Wednesday, September 14, 2005

Amy Carmichael: Have you no scar?

Have You No Scar?

by Amy Carmichael

Jesus speaks to us:

Have you no scar? No hidden scar on foot, or side, or hand?
I hear you sung as mighty in the land.
I hear them hail your bright ascendant star.
Have you no scar?
Have you no wound?

Yet, I was wounded by the archers, spent, leaned me against the tree to die,
and rent -- by ravenous beasts that encompassed me
I swooned.
Have you no wound?
No wound? No scar?

Yes, as the master shall the servant be,
and pierced are the feet that follow Me,
but yours are whole.
Can he have followed far -- who has no wound? No scar?
Can she have followed far -- who has no wound? No scar?


[selah: silence]

[personal prayer]


Meditation on wounds


The Apostle James says that we are healed as we confess: Moral element to healing (5:16).

The Apostle John speaks of the one Christ told, ‘Take up your bed and walk!’ (John 5:1-9ff) Carry that which carried you: Emotional, vocational commitment to healing: Healing means that we accept God’s unknown over our comfortable [sick] known.

True healing: Willing to be weak where the world is strong; willing to be strong where the world is weak. Think about it…

God’s purposes for sickness: death (cf. 2 Kings 13:21), discipline (Heb. 12:5ff, Prov. 3:11f, et al), or the glory of God (John 9:3).

Not all who are physically ill are unhealed. Some are destined to receive healing through that illness…

Receiving healing: Accepting God's future over my past and present reality

My father, Rev. G. L. Mershimer contracted polio as a boy. He should have died, they said. But the disease left him without proper use of both legs, one arm and some other muscles. Dad often talked about his polio condition, and the part it played in bringing him to the ministry. He wondered if he’d have accepted God's calling on his life if polio hadn't entered. In his heart, he didn't believe he would have followed the call without the reverses of that illness, its deep struggle and pain. If that is true…then all of his subsequent life, his travelling across the country to attend school, his meeting mom...his marriage to her as he obeyed the call, his four children, his incredible, incarnational ministry -- all of this was due to a polio condition that God used to bring blessing through. If this is true, then my very existence is due to a wound. All of my actions that echo for good, every life I touch or prayer I pray, every word I say or write...this very blog...is a continuation of the healing that God brought through a wound: actions of a child that would not have been born without polio and the call. The Mershimer family is an entity called forth by God's healing power...still echoing in the world, through one polio condition.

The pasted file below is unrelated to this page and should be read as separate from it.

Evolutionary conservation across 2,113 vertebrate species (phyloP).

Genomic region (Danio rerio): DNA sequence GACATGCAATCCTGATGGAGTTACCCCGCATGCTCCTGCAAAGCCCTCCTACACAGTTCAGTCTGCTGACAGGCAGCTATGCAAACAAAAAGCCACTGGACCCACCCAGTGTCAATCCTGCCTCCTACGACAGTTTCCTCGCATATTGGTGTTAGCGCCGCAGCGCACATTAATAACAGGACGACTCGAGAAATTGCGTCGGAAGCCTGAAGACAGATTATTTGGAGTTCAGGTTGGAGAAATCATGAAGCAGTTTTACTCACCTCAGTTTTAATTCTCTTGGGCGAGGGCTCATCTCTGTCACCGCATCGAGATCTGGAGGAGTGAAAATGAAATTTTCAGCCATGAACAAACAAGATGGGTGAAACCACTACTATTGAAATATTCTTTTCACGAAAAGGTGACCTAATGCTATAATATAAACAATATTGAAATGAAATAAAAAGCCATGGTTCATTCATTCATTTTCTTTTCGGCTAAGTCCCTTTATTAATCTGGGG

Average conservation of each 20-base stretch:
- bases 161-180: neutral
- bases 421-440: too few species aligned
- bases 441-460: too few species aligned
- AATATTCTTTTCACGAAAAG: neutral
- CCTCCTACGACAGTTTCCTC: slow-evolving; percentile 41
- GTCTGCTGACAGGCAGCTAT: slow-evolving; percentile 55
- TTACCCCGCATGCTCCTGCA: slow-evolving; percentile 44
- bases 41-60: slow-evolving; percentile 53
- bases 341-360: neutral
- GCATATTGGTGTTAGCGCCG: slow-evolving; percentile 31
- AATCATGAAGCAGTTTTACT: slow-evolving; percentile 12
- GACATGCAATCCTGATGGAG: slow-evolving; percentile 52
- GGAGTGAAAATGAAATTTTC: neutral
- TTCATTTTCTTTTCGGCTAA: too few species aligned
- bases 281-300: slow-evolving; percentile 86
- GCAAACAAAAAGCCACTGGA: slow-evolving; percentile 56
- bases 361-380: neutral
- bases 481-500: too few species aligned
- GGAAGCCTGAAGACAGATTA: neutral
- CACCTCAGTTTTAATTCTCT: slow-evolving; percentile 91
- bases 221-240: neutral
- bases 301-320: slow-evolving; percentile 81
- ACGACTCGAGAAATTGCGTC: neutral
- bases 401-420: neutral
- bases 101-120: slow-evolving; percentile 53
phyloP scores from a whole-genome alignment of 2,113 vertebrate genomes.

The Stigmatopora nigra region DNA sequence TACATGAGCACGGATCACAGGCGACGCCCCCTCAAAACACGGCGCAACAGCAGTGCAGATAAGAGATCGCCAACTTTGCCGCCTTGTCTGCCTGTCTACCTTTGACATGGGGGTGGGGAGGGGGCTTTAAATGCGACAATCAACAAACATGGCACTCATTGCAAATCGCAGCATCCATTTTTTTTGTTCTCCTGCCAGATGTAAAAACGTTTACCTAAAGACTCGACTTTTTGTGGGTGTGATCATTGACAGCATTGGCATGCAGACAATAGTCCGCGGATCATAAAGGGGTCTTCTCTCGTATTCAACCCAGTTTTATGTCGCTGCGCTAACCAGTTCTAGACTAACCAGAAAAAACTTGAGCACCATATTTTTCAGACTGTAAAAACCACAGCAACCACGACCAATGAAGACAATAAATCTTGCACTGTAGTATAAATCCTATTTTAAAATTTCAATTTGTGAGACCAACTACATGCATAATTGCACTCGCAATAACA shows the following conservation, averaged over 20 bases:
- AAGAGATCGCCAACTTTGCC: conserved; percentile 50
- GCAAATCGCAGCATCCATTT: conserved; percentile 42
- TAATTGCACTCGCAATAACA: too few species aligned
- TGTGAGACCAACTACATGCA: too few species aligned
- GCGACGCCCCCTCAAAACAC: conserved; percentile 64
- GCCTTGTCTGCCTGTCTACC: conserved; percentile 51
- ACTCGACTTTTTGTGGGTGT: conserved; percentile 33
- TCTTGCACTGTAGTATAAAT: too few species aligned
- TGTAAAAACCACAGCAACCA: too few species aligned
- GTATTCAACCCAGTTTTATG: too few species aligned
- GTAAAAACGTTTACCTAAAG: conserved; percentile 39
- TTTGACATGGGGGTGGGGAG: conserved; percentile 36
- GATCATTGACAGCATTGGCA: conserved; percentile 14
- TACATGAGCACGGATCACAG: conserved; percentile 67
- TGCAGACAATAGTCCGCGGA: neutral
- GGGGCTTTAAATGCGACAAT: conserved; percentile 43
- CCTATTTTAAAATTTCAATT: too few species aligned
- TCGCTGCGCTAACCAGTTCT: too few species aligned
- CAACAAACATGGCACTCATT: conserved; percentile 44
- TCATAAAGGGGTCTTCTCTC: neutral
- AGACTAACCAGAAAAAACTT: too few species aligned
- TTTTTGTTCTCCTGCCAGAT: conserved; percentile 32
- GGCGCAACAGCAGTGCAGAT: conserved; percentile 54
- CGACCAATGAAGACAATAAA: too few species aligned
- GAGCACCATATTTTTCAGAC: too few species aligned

What is your wound?

What healing does God want to bring to you and others through the condition you are currently in? What wholeness does God want to give as you hear the call in your scar? Open to His good purpose!

Open to His calling...

For it is good...there is trueness and wholeness. New life through the wound...

Alleluia!

Prayer: God, you can have all of me. I accept all of your purposes for me…even in my present condition, which is caught up in my past, I accept your future, your wholeness, and heed your call...in me, in this, in all. In Jesus’ name I pray, Amen.

7 comments:

Anonymous said...

About 20 years ago I lived in Selma Alabama where I met a man named Albert Turner. Albert Turner has passed on; he was the man who guided the mule in Dr. King's funeral. He was active in Civil Rights in the Black Belt of Alabama before King came in 1965 and he continued to be active long after Dr. King had left.

I am African American and although I was not raised in Alabama, I was well aware of how difficult it had to have been to get people to put their lives, families, and livelihood on the line. I once asked Mr Turner how he managed to motivate people to take such enormous risks in the face of violence and the possibility of failure.